All but one of the 120 portraits in Richard Avedon’s big photographic project, “In the American West,” record what he calls “found moments.” The exception, a “work of imagination,” is a portrait of beekeeper Ronald Fischer. He posed, rather beatifically, with bees crawling over his bald head and nude torso.
One of several subjects who appeared at last weekend’s opening and symposium at the Amon Carter Museum, Fischer was the object of double takes as people recognized him.
He indulged intrepid questioners by telling the unlikely tale of his photograph. It starts like this: An accountant who lives in Oak Park, Ill., and keeps bees as a hobby, answers an ad in a trade magazine asking beekeepers who wouldn’t mind posing with bees on their bodies to send snapshots of themselves to Avedon. The photographer deems Fischer the most interesting applicant and contacts him. They then seek the help of Norman Gary, an eminent entomologist at UC Davis.
Why? Well, beekeepers are generally covered when they do their work and they have no more desire to get stung than any other human being. And besides, bees don’t just automatically collect on people, much less form photogenic patterns.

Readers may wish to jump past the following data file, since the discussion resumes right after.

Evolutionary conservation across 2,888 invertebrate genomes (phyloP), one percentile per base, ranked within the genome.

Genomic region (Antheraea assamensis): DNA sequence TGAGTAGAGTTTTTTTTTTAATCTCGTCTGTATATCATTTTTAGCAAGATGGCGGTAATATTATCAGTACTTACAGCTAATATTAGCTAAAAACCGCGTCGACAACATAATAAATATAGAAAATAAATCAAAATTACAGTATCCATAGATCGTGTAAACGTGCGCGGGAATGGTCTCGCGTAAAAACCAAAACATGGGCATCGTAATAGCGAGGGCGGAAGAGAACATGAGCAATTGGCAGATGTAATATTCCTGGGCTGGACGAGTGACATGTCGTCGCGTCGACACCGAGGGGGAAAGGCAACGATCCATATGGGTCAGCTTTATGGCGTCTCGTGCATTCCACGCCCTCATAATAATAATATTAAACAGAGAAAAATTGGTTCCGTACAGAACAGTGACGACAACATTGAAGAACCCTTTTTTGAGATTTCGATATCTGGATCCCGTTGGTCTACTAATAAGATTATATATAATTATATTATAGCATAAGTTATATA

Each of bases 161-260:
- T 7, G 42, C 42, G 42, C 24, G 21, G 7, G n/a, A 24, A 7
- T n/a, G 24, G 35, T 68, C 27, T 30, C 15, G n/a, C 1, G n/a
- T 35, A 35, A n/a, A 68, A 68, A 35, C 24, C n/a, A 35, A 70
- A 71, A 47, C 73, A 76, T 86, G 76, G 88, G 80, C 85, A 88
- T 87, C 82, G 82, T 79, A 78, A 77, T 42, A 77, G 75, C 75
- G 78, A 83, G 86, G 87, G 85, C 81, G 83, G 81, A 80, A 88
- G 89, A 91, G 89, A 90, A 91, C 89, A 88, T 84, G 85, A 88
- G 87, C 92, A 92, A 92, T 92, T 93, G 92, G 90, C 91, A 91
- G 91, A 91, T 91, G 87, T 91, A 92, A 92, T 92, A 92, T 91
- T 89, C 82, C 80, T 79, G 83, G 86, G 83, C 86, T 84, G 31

Gary would bring the scent of a female bee, daub it on Fischer’s body and use a brush to control the horde. It sounded simple enough to Fischer, who traveled to Davis for the session in 1981.
“When I arrived at the site and saw 130,000 adult bees with stingers, I wondered what I was getting into,” Fischer said. “When people make bee beards and that sort of thing, they use young bees that have no stingers.”
Fischer’s first doubts were nothing to the dread he felt when Gary painted the scent on him and he saw “a black cloud” gather over his head. But his ordeal passed quite peacefully with only four stings. Apparently, male bees aren’t inclined to mistreat anything carrying the irresistible odor.
The best part of the story, according to Avedon, came when Fischer tried to take a bus into San Francisco. “The bees liked Ronald and he arrived at the Trailways station with a cloud of them,” he recounted. The other passengers were nervous and even the bee buff wasn’t eager to take his admirers into the city. “The only thing to do was to outrun them,” Avedon concluded, “so he ran around the terminal, jumped on the bus and the door closed behind him.”